I was once referred to by a high school boy as “that goth chick with kids.” I took it as a compliment, though it most certainly wasn’t meant as one. I’m not really goth. I’m not really anything. My kids have all picked up a bit of Gothic flair along the way. My little poisoned apples didn’t fall far from the tree in that regard. On the surface I am a bit of a fairly goth mother, but inside I’m just a mother who cares more about what is going on inside of my children than I do about the outside.

As you can imagine, strolling through the grocery store with kids dressed like the Addams Family turns a few heads. We get some interesting looks. We know we are odd. It’s okay.

We get a wide variety of looks. Some people compliment my kids and smile, and we smile back and visit. Some people just try to avoid us as if we really were undead, and we avoid them too. Some try to pretend we are invisible, and we offer them the same courtesy. More than one soccer-mom has stopped and stared, just to be sure that her disapproval was noted. Thank you kindly. Noted and filed.

Both my methods and my madness are questioned quite often. It’s okay. When I see them respond to us as if we were a poor quality art print they were asked to appraise, my lip can’t help but curl a little bit in response. My kids are who we are, and we accept them for that.

I don’t think I am the parent that they think I am though.

Does it bother me that my kids dress the way they do? Sometimes, yes.

I worry about the way people respond to them, looking them over once and declaring unfitness. Unfitness for what? To be human?

They did not speak to my child. They did not get to know my child. They just assumed they knew all they needed to know.

I worry about the rejection I know they will face from the “normal” people. The whole “pretending-to-be-someone-you-are-not-so-that-a-whole-bunch-of-other-people-who-are-pretending-to-be-someone-they-aren’t-will-pretend-to-like-you” thing got old when I graduated high school twenty years ago. It's all popularity, social status, and outward achievement.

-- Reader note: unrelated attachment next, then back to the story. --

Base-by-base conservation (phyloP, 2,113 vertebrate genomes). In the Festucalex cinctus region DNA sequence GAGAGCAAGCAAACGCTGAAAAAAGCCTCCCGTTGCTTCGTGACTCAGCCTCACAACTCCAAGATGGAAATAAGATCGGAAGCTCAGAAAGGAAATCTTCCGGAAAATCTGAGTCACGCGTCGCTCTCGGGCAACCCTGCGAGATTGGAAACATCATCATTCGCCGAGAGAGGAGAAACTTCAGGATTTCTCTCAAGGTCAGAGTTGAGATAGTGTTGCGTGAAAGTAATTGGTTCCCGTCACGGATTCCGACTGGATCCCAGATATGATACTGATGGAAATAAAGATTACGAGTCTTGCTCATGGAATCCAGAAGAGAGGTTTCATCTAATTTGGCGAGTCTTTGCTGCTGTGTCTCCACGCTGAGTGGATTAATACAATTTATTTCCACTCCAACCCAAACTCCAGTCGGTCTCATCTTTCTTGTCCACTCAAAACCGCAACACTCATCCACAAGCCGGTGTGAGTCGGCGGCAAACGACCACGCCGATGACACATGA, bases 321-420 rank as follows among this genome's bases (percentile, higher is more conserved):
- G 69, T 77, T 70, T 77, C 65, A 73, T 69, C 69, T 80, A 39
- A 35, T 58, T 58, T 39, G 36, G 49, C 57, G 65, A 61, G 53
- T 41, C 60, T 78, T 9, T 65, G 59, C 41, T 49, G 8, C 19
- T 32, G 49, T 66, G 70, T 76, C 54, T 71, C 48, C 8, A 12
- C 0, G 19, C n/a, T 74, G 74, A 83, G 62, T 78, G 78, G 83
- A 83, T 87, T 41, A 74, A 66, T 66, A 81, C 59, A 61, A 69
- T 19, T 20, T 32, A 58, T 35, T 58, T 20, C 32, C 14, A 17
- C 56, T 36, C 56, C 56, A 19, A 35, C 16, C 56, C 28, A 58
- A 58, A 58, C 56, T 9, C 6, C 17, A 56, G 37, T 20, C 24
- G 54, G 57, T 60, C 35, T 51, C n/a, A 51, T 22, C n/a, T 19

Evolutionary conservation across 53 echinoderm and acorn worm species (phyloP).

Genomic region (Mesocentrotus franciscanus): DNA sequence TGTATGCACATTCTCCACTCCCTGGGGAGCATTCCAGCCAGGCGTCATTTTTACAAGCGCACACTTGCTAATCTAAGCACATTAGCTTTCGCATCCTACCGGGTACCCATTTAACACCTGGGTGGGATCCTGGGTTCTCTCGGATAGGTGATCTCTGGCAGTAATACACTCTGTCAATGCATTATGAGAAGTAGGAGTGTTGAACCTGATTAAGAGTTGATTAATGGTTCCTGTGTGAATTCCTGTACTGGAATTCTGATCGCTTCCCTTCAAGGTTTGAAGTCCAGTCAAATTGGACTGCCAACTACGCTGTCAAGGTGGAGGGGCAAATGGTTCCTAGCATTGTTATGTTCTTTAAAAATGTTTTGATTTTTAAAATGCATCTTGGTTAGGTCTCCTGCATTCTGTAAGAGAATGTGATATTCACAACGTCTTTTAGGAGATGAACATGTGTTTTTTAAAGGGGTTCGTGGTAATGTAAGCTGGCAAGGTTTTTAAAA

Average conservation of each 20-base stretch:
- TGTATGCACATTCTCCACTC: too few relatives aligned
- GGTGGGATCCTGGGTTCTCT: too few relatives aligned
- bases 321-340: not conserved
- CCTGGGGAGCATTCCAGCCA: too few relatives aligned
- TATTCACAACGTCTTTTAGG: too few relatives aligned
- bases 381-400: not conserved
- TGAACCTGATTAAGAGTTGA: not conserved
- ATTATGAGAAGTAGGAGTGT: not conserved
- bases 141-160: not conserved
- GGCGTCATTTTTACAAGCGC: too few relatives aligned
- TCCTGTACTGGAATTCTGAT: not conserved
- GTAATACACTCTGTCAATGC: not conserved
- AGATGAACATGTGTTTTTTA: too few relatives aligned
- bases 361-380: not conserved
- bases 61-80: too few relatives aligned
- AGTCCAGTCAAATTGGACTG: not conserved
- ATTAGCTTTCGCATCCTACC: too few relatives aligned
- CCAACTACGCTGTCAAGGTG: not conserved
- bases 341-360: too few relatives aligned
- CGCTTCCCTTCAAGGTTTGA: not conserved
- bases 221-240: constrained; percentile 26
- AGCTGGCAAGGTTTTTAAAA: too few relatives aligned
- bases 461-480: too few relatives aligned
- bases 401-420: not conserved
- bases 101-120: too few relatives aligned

It's the things that are supposed to be important in life, but so rarely are.

I know they will face it their whole lives. I know I could force them to dress differently and act differently, to fit in more... but why?

They are going to need that strength in years to come.

All I want for my children is to find their own happiness in life, and the only way for them to do that is to figure out who they really are, to have the courage to be themselves, and to not allow anybody to take their individuality away.

"Normal" is a lie.

I’ve spent a lifetime trying to understand the difference between what is normal and what is not. I still have no f-----g clue what normal really is. There are plenty of people out there willing to tell me their version of normal, but their normal doesn’t feel like my normal. I’ve tried. Just about the time I learn how to fit into one person's definition of normal, somebody else comes along and points me in a totally different direction.

Some people can’t be pleased, and if someone's approval is so rigid that they will reject you without even spending a moment to get to know you then they aren’t worth factoring into your definition of normal. It isn’t normal to judge people on appearance alone.

I joke that the way they dress is their armor, but there is a bit of truth to it. Porcupines have their quills, skunks have their odor, and we have our appearance. Only those who are truly willing to love you will come through such strong defenses, those who are willing to love the real you.

Judgment has no place in a loving relationship. Someone who loves you will accept you, and those who will judge you can never truly love you. To leave them with this lesson written always upon their hearts will save them a great deal of sorrow later in life.

Or maybe it’s just me...